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Your Letters

Jack Blankenship, first of all when I said the government should blow up the pipe, pinch the pipe closed, and/or crush it, I was implying that it would be nice if the government did something, anything, showed some sort of leadership. Everything is crumbling and falling to pieces here in America and around the world but all the administration can do is having a meeting, sweep it under the table and pray to god it just goes away. And flying air force one back and forth for some meeting and then leave Americans in the dark is not exactly what I would call leadership. Plus that dispersant is poison and they still are allowing BP to use it, despite the fact it is making people sick. They are demanding on everything except what matters. They demand clement change, and cry about how the earth is dying. I am not an environmentalist by any means but this just hypocrisy. Obama and his stooges are showing no leadership or even that they have a clue as to what they are doing.

Oh and the Vietnam comment was a stab at Obama. Maybe you should stay up to date in your politics. I was implying that the president is a liar, a fake, do you really think I am that bad at math, Obama is too young to have been in Vietnam. Obama is just like democrat Richard Blumenthal. Do you know about Blumenthal’s Vietnam lie? Mr. Blumenthal said he had served in Vietnam and had felt the pain of an unappreciative nation as he returned. Richard Blumenthal the former Democratic attorney general never served in Vietnam.

And on my part sorry for not being more clear.

Jolene Varley


In every life there comes along a person with a very pure soul. To recognize that presence and value the gift that they are is the trick. We have one of those souls among us here in our valley. Her name is Martha Rideout, one of the veterinarians at Alpine Animal Clinic.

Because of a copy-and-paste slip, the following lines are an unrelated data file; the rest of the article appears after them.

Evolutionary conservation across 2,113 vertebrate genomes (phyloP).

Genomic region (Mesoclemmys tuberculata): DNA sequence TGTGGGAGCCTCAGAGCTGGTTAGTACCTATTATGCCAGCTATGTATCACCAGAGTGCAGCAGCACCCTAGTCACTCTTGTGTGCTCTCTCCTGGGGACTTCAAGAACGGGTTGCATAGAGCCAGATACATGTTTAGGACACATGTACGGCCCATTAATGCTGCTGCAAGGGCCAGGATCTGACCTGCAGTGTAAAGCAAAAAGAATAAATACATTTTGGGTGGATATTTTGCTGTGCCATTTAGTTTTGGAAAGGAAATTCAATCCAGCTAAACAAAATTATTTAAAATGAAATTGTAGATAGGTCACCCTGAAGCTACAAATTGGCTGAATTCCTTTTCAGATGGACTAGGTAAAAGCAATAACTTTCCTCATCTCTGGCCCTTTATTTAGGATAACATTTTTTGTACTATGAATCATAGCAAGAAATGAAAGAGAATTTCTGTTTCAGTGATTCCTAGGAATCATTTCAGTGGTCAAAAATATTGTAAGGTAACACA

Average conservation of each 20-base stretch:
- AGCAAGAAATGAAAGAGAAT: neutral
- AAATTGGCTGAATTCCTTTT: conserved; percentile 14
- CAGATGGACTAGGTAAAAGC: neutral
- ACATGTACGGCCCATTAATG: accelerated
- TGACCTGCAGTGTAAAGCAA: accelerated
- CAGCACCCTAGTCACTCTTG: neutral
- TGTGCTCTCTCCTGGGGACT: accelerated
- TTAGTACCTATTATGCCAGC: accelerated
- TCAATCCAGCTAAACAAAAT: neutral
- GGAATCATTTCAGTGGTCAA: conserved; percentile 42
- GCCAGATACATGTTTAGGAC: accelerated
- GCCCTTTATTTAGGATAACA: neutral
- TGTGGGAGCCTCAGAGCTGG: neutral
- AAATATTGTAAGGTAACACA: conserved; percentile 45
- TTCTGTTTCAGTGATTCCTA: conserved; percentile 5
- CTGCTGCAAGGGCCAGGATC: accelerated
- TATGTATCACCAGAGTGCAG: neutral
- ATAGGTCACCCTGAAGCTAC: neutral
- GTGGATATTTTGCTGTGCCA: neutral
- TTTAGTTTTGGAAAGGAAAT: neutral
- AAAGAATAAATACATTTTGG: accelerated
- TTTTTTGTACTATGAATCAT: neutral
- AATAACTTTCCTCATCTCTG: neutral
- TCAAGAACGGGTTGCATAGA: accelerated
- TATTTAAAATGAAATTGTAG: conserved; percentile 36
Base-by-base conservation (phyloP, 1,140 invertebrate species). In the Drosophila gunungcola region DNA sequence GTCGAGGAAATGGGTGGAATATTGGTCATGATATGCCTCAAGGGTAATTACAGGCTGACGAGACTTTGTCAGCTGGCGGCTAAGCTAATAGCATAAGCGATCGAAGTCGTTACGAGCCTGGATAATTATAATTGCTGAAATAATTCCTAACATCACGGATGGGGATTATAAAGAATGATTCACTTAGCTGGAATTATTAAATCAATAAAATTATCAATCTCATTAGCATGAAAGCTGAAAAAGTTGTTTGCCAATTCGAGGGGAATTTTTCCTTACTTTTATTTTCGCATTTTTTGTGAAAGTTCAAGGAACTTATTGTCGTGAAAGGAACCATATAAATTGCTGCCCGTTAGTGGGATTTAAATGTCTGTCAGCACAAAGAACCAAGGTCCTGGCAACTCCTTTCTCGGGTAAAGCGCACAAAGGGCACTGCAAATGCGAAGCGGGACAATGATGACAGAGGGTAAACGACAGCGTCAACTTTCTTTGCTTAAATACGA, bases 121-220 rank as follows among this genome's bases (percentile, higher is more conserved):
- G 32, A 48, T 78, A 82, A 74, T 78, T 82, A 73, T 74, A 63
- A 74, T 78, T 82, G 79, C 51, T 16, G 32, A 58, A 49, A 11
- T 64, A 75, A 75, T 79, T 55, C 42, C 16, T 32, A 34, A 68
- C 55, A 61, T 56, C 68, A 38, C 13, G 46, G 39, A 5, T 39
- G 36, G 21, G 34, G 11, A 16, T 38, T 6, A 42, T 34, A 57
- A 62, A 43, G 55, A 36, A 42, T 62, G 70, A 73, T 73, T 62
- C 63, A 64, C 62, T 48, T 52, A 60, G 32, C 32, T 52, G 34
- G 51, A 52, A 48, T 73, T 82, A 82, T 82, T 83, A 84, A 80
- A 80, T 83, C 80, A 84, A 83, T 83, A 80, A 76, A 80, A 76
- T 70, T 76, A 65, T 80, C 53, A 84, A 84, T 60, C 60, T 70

For several years my sweet little dog, Tinker, has had some health issues that required frequent and difficult for all “vet” time under Martha’s loving care. Recently it became increasingly clear that Tinker’s life was coming to a close.

The most difficult and complex decision any animal lover/owner ever has to face and accept responsibility for is whether to euthanize and if so, how to know when. To knowingly and intentionally end the life of a living being is a grave decision and devastating to all involved. Any animal lovers facing this need a great deal of love, support and guidance through the experience. Our beloved animals need that, too. Martha and the staff at Alpine Animal Clinic gave that to Tinker and me.

They all took joy in caring for Tinker and just seeing his sparkly personality. The wisdom, support, gentleness, warmth, compassion all entwined with the expert medical skills and intelligence were present for Tinker and me. Extremely sensitive by nature, Martha did her painfully difficult job while helping me “keep it together.”

Her name “Rideout” fits her well. She joined the journey with Tinker and me and is still “riding it out” with me. That clearly personifies her. Three days after Tinker’s death she came to my home bearing flowers and a sympathy card, and most importantly her heart and willingness to share in my grief. She loved “her little guy,” too.

I know she has graced many lives in our valley, both human and animal. Where does all that heart and enduring strength come from? Wherever it comes from, I see it as a pure and loving gift from an incredible and singularly unique woman who just happens to be a vet. How fortunate our valley is to have many fine vets to care for our animals. Martha shines like a brilliant star among them.

There is a lovely poem titled “The Rainbow Bridge.” It is the story of the souls of animals and those that loved them being united by crossing the Rainbow Bridge to frolic together in a beautiful, flower-laden meadow illuminated by a rainbow. Can’t you just picture it? Martha and the many hundreds of animals and humans she has cared for frolicking in that meadow together. Now that would be a sight to behold. Hundreds of puppy kisses are surely coming her way/ It is with great appreciation that I write this letter. Thank you for being there for all of us in our valley. When “they” wrote the book on the perfect profile of a veterinarian, they used Martha Rideout as the model.

From the hearts of Tinker and Jan Semme


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